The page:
Escrow: How Much Do You Really Know

Escrow is a big factor in home ownership, so don't be caught off-guard when closing day finally comes. So when you are about to buy a house or refinance a property, you will receive a good faith estimate close to when you "go into" escrow. This estimate includes a line item for the escrow account information. What this essentially is is an extra fund used to pay for property taxes and insurance.


Back in the dark ages when a person wanted to buy a house, they would get a traditional home loan. However, the payments towards property taxes and insurance would come out of their own pocket. It wasn't uncommon that during tax time homeowners would be falling a bit short on their payments.


Because this happened quite frequently, mortgage lenders began offering, and sometimes requiring, the borrowers to pay these taxes and insurance payments into a separate account. This became known as an escrow account, and as the payments became due, the mortgage lenders would pay them for the borrower.

The mortgage lender would also use this fund to collect interest. When you consider the amount of houses needing an escrow account in one area, pool them all together, the lender will be earning a ton of money. As this system became more integrated, some mortgage lenders started to make the borrower have their money upfront. Occasionally, the borrower would receive a quarter-point discount on a mortgage interest rate for escrowing their taxes and insurance.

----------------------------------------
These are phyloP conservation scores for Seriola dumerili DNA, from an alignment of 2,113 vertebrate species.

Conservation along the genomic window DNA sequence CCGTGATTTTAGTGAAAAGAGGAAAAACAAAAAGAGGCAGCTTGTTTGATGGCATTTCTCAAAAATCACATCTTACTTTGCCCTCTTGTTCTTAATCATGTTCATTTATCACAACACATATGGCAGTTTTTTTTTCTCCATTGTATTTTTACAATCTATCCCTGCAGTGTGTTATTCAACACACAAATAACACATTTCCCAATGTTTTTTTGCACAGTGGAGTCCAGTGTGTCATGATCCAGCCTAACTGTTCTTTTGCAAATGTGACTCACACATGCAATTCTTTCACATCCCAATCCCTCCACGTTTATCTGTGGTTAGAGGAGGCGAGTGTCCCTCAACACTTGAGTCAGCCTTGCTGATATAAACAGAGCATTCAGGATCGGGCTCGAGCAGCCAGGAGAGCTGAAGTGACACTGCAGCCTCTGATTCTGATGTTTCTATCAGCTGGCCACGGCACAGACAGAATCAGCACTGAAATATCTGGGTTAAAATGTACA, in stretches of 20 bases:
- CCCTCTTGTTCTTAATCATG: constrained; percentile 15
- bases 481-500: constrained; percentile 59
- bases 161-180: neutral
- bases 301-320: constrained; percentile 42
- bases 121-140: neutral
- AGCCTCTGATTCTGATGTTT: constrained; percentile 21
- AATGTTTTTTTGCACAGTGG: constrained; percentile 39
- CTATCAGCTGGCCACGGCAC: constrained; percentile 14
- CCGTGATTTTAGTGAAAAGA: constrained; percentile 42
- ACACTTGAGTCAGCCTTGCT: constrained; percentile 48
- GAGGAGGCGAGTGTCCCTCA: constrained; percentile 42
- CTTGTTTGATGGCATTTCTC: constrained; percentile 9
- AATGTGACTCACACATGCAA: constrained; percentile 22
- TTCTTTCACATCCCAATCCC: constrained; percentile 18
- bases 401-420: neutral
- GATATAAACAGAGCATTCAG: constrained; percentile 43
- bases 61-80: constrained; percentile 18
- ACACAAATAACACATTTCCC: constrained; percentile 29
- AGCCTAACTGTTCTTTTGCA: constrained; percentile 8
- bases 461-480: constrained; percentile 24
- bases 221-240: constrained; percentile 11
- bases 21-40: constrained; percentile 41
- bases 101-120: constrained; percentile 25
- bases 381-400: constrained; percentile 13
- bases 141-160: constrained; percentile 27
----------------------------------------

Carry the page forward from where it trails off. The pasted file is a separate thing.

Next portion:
During closing time, buyers would have to throw down a significantly large amount of cash to begin an escrow account, sometimes up to six months’ worth of taxes and insurance. Chances are they are not thrilled about the interest lost by not having these funds invested. Since these issues are real, a good portion of borrowers choose not to escrow these monies when the lenders give them the option.


What's Best for Buyers?


Generally this is a smart move for first-time buyer, and or those who are strapped financially. Because most people do not already have a separate account for taxes and insurance, we take a beating come tax time. It's smarter to budget and save this money during the year, to escrow these funds with the lender is a good way to reach this goal.


The choice is always yours. Just think how nice it would be to not have to worry about the bills and scrambling around come tax time to find a ton of money to pay. Since you already have the funds, it's not even a concerning problem at all!

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